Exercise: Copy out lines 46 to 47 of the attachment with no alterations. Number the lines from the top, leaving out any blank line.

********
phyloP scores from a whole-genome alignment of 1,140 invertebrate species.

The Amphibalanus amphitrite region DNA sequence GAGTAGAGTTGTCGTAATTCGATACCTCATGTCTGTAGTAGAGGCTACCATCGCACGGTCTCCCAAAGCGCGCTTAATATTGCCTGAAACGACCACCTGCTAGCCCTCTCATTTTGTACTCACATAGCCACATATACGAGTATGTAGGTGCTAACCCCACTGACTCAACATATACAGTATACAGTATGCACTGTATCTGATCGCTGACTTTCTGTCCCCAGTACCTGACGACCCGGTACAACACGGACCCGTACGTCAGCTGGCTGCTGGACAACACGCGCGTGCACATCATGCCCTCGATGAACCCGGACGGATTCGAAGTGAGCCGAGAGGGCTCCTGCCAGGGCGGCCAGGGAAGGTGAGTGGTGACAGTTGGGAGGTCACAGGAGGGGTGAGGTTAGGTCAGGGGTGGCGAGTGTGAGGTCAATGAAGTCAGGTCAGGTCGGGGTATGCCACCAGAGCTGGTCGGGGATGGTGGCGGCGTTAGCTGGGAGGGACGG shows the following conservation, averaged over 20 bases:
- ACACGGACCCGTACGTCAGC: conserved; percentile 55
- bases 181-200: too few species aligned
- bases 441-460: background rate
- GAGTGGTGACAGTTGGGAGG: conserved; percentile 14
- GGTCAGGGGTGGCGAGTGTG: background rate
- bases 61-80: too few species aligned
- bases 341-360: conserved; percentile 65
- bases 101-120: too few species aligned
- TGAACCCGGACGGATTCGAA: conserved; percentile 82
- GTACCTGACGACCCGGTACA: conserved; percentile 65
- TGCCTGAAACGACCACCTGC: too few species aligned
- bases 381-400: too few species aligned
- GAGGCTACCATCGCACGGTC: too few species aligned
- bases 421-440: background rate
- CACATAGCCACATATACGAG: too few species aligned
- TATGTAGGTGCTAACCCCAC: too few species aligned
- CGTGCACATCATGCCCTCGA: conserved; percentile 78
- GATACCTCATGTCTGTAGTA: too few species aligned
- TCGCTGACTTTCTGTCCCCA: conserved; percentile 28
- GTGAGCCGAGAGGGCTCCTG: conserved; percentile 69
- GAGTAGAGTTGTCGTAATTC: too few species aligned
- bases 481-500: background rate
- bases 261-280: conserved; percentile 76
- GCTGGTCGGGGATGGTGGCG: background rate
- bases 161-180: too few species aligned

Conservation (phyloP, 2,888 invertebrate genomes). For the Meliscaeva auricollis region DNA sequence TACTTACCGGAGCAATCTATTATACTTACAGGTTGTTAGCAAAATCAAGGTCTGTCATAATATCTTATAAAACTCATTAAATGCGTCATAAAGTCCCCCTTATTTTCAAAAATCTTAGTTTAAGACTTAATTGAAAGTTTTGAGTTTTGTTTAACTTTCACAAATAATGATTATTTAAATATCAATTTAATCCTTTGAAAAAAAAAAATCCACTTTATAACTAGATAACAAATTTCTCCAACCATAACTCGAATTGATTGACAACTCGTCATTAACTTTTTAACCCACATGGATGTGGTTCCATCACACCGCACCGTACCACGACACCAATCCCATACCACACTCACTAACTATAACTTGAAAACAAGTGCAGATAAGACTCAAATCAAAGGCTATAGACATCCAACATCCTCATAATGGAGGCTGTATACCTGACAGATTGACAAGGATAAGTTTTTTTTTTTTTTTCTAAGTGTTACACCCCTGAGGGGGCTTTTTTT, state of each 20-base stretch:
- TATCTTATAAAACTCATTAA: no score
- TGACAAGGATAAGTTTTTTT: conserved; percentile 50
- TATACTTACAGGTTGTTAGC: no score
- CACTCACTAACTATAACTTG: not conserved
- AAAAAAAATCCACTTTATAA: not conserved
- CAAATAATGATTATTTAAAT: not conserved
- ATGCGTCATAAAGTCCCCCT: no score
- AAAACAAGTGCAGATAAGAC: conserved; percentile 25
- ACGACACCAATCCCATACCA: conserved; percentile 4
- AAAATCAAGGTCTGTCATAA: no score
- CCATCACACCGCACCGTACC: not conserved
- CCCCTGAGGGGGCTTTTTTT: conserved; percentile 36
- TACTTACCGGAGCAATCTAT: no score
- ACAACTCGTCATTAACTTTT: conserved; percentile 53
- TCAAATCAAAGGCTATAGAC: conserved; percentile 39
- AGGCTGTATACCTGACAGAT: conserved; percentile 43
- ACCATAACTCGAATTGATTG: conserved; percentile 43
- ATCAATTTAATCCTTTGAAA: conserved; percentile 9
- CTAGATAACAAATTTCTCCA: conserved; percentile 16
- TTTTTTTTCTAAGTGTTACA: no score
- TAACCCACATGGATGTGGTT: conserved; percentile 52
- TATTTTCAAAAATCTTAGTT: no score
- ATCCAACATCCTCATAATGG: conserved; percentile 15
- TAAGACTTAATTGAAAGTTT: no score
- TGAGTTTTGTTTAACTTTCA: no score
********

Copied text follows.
- ATCAATTTAATCCTTTGAAA: conserved; percentile 9
- CTAGATAACAAATTTCTCCA: conserved; percentile 16